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Cenla motorists see prices rise after short relief in gasoline costs

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Written by

Written by
Jeff Matthews

Source: TownTalk.com

 

 

The break Central Louisiana motorists have been enjoying at the gas pump appears to be over.

Petroleum prices shot up in the Alexandria-Pineville area this week, in some cases by as much as 20 to 30 cents a gallon for regular unleaded, as local residents began to feel the impact of spiking oil prices on their wallets.

“It’s nationwide,” said Don Redman, spokesman for AAA in Louisiana. “It looked at one point like we were going to get a tremendous break heading into November, but as usual the events of the day reversed all the gains we’ve seen.”

Starting Monday and continuing Tuesday and Wednesday, local stations started raising their prices. Stations that had been selling regular unleaded for $3.05 to $3.19 per gallon had gone up to $3.17 to $3.35 by Wednesday.

Motorists flocked to locations that still had relatively low prices. Lines were three to four cars deep Tuesday night at Kroger on Jackson Street Extension in Alexandria, which was selling regular unleaded at $2.98. Lines were still long there Wednesday afternoon even though the price rose to $3.10 per gallon.

“I have to get it while I can,” said Mycha Lee, who was filling up at Kroger on Wednesday. “You never know what’s going to happen, so you get it while you can. I don’t know, it could be $3.50 (per gallon) in a week. It could be $4.”

On Wednesday, the average price for regular unleaded in Louisiana was $3.255 per gallon, up 3 cents from the day before, according to AAA’s Daily Fuel Gauge Report (http://fuelgaugereport.aaa.com).

Nationally, the average price on Wednesday was $3.405.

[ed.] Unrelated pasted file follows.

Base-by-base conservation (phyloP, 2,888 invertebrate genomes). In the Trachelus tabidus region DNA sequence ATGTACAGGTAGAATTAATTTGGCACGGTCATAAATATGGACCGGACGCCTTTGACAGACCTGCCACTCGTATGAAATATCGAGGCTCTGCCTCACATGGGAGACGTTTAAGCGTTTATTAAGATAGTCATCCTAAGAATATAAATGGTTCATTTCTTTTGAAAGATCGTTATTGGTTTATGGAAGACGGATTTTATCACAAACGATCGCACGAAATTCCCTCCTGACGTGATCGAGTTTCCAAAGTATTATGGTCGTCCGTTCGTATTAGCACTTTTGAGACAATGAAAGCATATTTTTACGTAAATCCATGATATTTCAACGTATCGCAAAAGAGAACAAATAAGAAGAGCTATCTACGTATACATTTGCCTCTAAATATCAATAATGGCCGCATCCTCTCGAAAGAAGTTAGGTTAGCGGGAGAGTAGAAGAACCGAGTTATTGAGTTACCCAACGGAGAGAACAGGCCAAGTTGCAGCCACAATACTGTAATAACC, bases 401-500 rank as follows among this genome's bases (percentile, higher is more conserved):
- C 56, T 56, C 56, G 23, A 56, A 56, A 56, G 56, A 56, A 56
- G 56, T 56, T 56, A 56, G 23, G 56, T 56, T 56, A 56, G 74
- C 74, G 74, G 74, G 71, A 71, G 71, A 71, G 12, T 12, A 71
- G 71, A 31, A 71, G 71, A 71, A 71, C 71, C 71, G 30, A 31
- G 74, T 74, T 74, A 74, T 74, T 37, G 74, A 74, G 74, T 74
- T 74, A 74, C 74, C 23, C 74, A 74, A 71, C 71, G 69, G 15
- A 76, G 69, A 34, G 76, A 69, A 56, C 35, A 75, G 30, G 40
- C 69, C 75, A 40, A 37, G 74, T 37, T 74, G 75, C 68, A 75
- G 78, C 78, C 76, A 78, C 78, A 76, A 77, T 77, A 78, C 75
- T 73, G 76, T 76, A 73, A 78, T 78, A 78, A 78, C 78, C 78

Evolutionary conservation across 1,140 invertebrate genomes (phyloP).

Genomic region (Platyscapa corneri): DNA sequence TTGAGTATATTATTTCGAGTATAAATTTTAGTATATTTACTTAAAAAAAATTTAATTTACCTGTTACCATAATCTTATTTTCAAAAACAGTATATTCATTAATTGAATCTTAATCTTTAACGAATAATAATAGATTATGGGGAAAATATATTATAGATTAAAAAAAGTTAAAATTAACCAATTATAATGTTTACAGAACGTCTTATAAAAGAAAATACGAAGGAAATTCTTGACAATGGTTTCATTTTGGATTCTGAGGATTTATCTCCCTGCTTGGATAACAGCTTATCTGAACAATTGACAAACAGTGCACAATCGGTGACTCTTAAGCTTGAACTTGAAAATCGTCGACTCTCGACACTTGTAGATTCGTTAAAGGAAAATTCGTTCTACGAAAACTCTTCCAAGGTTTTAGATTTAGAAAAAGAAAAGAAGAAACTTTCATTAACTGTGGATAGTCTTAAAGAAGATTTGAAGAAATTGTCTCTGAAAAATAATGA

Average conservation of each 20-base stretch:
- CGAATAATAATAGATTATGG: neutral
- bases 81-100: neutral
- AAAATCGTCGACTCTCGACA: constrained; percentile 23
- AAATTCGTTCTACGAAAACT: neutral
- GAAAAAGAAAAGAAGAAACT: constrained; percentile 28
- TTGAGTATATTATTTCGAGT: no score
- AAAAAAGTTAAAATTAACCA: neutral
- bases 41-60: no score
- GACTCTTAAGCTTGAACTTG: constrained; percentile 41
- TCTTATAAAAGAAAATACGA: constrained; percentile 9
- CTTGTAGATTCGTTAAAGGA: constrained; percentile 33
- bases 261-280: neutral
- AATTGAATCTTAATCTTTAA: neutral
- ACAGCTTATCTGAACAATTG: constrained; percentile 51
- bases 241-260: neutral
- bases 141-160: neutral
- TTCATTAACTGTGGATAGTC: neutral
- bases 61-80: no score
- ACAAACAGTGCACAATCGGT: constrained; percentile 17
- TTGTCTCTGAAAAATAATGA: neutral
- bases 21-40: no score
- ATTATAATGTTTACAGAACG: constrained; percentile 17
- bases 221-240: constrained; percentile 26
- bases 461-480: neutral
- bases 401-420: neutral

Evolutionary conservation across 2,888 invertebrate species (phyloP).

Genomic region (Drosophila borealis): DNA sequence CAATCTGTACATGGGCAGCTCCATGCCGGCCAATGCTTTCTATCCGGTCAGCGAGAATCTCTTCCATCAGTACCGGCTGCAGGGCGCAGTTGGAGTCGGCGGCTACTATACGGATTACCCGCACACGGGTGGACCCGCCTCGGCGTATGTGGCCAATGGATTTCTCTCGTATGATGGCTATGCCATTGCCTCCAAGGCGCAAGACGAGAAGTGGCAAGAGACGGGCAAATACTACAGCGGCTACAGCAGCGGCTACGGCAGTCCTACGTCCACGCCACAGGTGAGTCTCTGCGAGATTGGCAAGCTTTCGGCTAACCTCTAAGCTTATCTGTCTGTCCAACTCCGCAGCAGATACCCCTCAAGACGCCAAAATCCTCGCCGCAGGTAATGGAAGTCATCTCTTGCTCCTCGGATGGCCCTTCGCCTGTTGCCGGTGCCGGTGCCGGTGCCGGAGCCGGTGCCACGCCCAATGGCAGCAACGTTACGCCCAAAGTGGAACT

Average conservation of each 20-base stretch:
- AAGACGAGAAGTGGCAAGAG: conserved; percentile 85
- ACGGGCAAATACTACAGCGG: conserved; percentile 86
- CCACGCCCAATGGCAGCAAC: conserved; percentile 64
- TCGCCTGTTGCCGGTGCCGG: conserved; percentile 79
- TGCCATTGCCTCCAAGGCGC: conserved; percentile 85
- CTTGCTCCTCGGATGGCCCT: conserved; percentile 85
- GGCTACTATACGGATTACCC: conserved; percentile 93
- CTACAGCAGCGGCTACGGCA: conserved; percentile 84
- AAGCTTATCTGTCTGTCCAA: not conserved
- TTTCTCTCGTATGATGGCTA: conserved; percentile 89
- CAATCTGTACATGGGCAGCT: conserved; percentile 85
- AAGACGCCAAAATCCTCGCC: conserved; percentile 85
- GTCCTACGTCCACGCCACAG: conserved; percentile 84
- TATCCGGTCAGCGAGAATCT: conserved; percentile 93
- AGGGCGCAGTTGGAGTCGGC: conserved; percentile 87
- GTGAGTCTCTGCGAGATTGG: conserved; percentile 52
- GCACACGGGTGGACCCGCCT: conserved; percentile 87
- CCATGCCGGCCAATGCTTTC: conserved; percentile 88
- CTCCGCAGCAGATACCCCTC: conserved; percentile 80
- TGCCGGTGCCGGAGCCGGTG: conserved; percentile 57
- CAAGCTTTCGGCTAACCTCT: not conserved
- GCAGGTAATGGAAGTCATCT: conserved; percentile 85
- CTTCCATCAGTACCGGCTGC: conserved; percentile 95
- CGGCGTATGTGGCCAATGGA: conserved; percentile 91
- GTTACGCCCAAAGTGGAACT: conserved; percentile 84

The main force driving the recent increase in prices is an uptick in oil prices. Crude went from selling for about $78 a barrel last week to nearly $86 Wednesday.

Investors have been banking on oil prices going up because an economic recovery in Europe would weaken the U.S. dollar and a recently released jobs report in the U.S. was rosier than expected. A weaker dollar normally drives up oil prices.

Redman said tension between major oil producers Iran and Saudi Arabia could be “an underlying factor” in oil prices. U.S. intelligence recently released details of a purported plot backed by Iran to assassinate a Saudi Arabian diplomat in Washington.

The trend upward goes against an Energy Information Administration report that fuel demand in the U.S. is down 2 percent to 2.5 percent from a year ago.

In fact, Redman said, some economists argue that based on supply and demand, crude should be selling for $50 to $70 a barrel, far less than its current price.

“But investors think otherwise,” Redman said. “They’re putting their money on it. … It has been a volatile market this entire year. It always has been, but this year seems much more so than other years.”

Indeed, this is not the first wild swing in fuel prices in 2011.

In May, many analysts were projecting gas would be selling for more than $4 a gallon in the summer. In Louisiana, prices rose as high as $3.85 in May before the bubble burst later that month and prices unexpectedly dropped.

Unfortunately, many experts now are predicting oil prices will not be dropping back down soon.

“We anticipate in the short term at least that these prices are going to rise,” Redman said.

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Written by demon53

October 13, 2011 at 2:10 pm

Posted in Uncategorized

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